Now, 12 years later, Ben and Jerry’s Co-Founder Jerry Greenfield says, “I am thrilled that Ben and Jerry’s has become a B Corp. Kudos to the folks in the company that made it happen.”

By becoming a B Corp as a subsidiary of a publicly traded company, Ben and Jerry’s once again steps into a leading position in the world of social enterprise. It is the only subsidiary of a publicly traded company to get the B Corp stamp of social enterprise approval, which requires some serious vetting. It’s a dozen years too late to prevent the sale of course, but the certification process is now clearer for other publicly traded companies and their holdings.

“When Ben and Jerry’s was acquired, many folks thought it would be a challenge for the company to keep its values,” said Sean Greenwood, Ben and Jerry’s spokesman. “To undergo the process of certification—where every facet of our business is scrutinized to ensure that we’re walking the talk—is a rigorous but rewarding process. It allows an experienced, holistic, values-led third-party entity that B Lab is the chance to affirm that there’s still lots of good things happening at Ben and Jerry’s.”

What happens now is that the sales pitch to become a B Corporation gets a tweak. Ben and Jerry’s will still be the poster case, but with a bit more nuance. The ice cream company will now get a chance to prove another reason why third-party certifications are important to social enterprises, even ones that are owned by a conglomerate: proving the value of transparency. Anyone can see any answer to their certification survey (PDF).

Plus, maybe we’ll see a new flavor out of this.

“While there haven’t been any official discussions,” Greenwood said, “we never turn down a good flavor brainstorm. How about B Hive, a honey-flavored concoction or B Gorp with Fair Trade nuts and dried fruit?”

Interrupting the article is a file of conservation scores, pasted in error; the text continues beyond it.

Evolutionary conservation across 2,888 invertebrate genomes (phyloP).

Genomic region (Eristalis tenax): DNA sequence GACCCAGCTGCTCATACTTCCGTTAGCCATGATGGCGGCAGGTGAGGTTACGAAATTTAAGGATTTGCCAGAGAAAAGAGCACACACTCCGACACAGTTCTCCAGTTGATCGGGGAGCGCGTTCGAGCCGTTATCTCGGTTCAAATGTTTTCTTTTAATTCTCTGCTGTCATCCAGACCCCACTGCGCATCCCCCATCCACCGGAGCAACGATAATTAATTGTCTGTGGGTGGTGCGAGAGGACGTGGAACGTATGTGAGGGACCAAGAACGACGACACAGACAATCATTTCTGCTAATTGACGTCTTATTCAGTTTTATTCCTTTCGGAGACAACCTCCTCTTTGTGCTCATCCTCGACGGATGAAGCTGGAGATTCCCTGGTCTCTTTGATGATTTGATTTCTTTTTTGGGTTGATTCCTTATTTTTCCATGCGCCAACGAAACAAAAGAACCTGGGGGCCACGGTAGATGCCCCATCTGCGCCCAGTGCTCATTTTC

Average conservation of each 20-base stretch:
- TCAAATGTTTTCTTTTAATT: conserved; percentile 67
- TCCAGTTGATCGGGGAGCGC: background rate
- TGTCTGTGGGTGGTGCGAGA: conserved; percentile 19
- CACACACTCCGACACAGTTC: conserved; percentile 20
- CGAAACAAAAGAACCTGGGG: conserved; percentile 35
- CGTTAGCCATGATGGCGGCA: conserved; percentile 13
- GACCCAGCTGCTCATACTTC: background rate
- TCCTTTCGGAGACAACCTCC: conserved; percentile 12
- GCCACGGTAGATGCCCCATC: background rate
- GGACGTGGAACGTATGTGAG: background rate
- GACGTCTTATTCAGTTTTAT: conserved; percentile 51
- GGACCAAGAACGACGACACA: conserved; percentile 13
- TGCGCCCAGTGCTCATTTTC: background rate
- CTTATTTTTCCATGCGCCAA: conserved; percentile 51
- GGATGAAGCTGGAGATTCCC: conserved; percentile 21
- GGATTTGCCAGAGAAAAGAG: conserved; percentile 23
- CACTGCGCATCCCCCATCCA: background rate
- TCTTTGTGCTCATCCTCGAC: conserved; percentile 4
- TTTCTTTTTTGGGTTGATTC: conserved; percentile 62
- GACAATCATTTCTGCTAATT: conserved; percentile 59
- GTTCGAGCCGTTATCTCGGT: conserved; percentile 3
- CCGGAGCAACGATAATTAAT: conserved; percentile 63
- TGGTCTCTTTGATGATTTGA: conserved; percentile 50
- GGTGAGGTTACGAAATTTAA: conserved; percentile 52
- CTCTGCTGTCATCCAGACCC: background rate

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4 Comments

  • couldntcareless

    Mary,  the next step of what you propose, is a communist dictatorship. People's freedom and
    freedom of enterprise are as important as the public benefit. The two BOTH
    must be safeguarded, protected and promoted. What you propose is an extremism
    that (hopefully) will never be embraced by any western government.

  • Seth

    This seems like an absolute perversion of the goals and ideals of benefit corporations for one to be a wholly owned subsidy of a traditional corporation. To claim that a wholly owned subsidy can function as a benefit corporation when their owner is not functioning as one seems like it is "green washing" an aspect of the corporation, without providing any of the real protections that being a benefit corporation should. When push comes to shove the directors of Unilever are still obliged to act in the interests of their shareholders without the legal protections that would be afforded to them by being part of a benefit corporation.

    Thoughts? I'm not an expert on benefit corporations, but to me it seriously discredits my faith in an exciting concept.

  • Mary McGuirk

    The cost of becoming B CORPORATION CERTIFIED should be paid by the C CORPORATIONS...We need to change the laws so that ALL CORPORATIONS have a PUBLIC BENEFIT to keep their corporate status. When individuals gain ECONOMIC INSULATION FROM LOSS from the public, they MUST provide a PUBLIC BENEFIT! Read "Life, Inc." if you are not aware of the benefits that corporations get that people don't!

  • dragonthc

    How about Unilever is as evil as you can possibly get without having a persian cat on your lap.